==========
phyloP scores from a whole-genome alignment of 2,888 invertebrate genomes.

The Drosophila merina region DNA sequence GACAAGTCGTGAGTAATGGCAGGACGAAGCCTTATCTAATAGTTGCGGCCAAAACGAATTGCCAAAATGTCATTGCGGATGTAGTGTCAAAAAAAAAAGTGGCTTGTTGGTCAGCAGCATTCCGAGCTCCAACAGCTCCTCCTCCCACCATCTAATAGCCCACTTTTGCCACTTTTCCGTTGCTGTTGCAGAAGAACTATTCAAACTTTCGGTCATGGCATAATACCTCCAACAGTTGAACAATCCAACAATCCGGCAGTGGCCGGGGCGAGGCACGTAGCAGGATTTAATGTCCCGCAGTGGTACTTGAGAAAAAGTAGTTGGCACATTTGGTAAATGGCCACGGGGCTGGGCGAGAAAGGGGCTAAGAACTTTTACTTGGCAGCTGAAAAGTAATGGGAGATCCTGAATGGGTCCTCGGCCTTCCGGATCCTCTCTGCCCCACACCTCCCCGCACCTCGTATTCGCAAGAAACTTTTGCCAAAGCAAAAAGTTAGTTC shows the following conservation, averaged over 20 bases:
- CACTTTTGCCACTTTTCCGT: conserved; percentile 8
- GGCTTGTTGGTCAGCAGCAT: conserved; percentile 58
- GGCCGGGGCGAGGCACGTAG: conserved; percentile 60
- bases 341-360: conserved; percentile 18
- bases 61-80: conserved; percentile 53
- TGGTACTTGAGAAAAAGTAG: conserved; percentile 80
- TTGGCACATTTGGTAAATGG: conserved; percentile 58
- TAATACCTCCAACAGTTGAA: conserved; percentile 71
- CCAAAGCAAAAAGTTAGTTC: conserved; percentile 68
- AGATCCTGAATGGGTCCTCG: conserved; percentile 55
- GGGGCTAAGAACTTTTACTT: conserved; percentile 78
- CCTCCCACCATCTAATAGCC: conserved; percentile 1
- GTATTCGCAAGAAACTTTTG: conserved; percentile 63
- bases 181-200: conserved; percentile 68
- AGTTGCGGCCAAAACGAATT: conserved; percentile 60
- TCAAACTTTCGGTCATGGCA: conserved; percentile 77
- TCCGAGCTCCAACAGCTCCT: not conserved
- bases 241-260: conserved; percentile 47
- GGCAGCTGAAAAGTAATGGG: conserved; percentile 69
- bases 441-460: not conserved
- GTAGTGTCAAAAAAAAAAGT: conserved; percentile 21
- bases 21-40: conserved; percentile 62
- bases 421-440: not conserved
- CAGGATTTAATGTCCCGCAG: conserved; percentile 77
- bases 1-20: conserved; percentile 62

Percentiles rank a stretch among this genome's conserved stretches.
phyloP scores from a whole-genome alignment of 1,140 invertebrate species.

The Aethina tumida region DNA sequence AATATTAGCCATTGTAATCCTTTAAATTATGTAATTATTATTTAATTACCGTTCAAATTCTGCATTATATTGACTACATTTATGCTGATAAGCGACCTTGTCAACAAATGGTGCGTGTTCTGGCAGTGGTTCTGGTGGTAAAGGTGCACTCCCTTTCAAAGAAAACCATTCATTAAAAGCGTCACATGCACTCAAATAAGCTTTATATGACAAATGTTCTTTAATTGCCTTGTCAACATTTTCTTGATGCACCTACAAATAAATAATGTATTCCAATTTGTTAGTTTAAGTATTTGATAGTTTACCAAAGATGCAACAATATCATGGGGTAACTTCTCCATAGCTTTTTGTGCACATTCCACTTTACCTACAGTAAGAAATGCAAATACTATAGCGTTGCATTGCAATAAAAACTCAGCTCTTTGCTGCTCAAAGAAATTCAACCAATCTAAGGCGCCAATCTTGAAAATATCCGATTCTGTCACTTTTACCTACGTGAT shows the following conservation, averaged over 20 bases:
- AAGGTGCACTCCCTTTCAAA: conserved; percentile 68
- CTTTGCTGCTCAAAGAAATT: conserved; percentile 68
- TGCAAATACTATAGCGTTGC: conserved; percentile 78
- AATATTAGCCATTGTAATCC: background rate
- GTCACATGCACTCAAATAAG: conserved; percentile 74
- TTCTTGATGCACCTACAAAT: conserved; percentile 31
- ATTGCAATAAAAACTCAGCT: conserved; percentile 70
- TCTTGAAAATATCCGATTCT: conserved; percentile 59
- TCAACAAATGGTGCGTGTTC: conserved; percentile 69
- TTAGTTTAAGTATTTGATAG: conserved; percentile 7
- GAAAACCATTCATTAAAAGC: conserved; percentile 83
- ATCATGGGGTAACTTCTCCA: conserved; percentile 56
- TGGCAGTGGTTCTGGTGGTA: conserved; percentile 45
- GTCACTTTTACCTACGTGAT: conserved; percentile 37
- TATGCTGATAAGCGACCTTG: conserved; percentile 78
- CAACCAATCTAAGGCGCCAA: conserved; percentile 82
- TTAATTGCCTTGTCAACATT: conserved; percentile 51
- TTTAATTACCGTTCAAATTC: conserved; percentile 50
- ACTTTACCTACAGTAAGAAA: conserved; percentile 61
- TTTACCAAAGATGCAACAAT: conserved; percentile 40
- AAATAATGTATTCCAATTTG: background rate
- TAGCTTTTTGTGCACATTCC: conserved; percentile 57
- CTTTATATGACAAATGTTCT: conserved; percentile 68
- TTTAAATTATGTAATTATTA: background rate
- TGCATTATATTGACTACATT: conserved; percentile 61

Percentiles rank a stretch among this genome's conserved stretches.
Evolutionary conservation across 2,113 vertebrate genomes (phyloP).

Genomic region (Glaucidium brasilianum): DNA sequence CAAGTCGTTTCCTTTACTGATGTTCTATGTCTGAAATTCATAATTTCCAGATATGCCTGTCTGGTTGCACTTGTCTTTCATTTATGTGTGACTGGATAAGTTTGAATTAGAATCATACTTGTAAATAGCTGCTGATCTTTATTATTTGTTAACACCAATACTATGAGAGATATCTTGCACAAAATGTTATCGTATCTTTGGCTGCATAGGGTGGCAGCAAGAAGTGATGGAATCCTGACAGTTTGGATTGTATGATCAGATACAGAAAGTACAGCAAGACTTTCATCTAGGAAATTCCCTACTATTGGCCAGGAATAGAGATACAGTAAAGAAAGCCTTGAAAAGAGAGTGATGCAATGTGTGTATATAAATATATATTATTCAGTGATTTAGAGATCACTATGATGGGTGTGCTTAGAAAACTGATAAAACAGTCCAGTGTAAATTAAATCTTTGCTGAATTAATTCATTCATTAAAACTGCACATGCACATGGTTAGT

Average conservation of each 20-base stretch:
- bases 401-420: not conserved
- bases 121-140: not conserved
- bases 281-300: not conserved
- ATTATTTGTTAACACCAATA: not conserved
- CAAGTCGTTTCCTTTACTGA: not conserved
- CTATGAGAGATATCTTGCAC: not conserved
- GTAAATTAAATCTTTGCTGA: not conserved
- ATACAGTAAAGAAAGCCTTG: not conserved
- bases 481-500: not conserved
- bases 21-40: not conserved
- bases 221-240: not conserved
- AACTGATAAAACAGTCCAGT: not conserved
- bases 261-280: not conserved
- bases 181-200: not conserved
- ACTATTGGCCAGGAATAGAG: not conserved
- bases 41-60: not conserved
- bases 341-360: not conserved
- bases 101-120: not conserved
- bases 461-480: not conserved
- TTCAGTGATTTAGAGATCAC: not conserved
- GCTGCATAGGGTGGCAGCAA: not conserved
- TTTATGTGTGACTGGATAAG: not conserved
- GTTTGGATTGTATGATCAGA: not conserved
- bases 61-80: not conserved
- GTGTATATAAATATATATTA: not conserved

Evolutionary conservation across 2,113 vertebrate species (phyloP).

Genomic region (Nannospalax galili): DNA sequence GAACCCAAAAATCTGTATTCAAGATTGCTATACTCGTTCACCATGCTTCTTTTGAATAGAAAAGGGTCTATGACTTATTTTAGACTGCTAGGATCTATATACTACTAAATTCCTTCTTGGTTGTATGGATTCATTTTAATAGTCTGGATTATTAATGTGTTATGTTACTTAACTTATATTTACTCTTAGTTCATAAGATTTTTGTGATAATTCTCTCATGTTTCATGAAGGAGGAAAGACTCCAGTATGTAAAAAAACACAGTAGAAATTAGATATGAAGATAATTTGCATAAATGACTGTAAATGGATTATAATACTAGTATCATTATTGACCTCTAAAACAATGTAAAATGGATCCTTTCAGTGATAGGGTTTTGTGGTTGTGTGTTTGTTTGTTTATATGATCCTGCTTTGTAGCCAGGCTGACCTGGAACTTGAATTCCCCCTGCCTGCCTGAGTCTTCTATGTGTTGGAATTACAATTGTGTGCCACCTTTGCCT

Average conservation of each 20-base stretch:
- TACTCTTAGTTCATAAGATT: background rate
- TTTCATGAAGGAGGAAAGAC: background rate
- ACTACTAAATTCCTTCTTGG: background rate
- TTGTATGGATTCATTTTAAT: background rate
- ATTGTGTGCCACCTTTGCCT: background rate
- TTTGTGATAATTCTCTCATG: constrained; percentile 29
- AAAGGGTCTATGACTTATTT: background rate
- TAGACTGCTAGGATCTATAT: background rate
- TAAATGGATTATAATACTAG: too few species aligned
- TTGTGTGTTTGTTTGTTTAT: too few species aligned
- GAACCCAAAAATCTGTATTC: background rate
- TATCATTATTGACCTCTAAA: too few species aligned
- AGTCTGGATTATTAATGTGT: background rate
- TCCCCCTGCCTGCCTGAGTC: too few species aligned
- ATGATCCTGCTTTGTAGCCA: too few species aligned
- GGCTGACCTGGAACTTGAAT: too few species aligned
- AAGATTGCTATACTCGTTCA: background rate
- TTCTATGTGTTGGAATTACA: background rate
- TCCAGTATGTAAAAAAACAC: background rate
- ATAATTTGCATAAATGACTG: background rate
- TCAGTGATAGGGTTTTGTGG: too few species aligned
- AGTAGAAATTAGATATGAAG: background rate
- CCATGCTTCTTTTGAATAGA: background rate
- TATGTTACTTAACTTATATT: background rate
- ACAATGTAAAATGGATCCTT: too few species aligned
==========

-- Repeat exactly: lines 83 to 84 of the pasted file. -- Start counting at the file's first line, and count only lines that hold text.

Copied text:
- bases 61-80: not conserved
- GTGTATATAAATATATATTA: not conserved